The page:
Date of this Version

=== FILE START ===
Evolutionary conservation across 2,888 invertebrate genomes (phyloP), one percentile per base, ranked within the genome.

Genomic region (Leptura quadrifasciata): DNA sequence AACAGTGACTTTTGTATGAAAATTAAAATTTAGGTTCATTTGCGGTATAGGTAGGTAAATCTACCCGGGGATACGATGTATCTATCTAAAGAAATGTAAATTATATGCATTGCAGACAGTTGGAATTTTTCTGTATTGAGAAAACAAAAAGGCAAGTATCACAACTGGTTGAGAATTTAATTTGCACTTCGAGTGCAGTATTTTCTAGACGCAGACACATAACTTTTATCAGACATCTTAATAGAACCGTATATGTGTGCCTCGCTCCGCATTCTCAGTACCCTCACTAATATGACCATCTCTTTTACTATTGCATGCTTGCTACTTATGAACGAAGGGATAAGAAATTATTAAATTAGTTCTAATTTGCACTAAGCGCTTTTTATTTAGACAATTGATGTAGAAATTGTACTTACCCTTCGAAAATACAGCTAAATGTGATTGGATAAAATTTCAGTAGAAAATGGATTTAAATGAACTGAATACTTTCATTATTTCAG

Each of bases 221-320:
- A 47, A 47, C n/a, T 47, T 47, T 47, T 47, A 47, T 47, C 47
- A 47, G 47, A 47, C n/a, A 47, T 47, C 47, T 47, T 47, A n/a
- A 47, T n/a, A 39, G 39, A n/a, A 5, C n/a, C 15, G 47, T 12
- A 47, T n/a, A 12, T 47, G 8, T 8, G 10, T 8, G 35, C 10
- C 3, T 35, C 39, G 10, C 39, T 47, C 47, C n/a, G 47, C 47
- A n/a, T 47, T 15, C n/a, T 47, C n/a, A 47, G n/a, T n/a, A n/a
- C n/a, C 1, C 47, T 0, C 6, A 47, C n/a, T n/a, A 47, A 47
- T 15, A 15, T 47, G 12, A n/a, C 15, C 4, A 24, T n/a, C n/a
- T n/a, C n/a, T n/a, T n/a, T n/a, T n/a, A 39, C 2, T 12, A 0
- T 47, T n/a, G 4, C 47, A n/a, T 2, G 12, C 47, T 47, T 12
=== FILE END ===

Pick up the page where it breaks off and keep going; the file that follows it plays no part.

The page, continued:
Human coprolites, dating from 8,500 to 7,000 years BP, were collected from the rock-shelter of Boqueirão da Pedra Furada, in Piauí, Brazil. These dates fall within the “Serra Talhada” cultural traditions I and II of the Tradição Nordeste, a paleohuman culture of northeastern Brazil. Archaeoparasitological analysis of the coprolites revealed whipworm eggs and hookworm eggs. Analysis of Tradição Nordeste skeletons and hair shows a variety of diseases including dental problems, osteoarthritis, and head louse infestation. Palynological analysis of the coprolites revealed 12 genera that were potentially medicinal. The pollen data were critically analyzed to assess the potentiality that the pollen represented medicinal use. Strong cases could be made that three of the genera, Anacardium, Borreria, and Terminalia, were actually used for medicinal purposes, probably to treat symptoms caused by the intestinal parasites.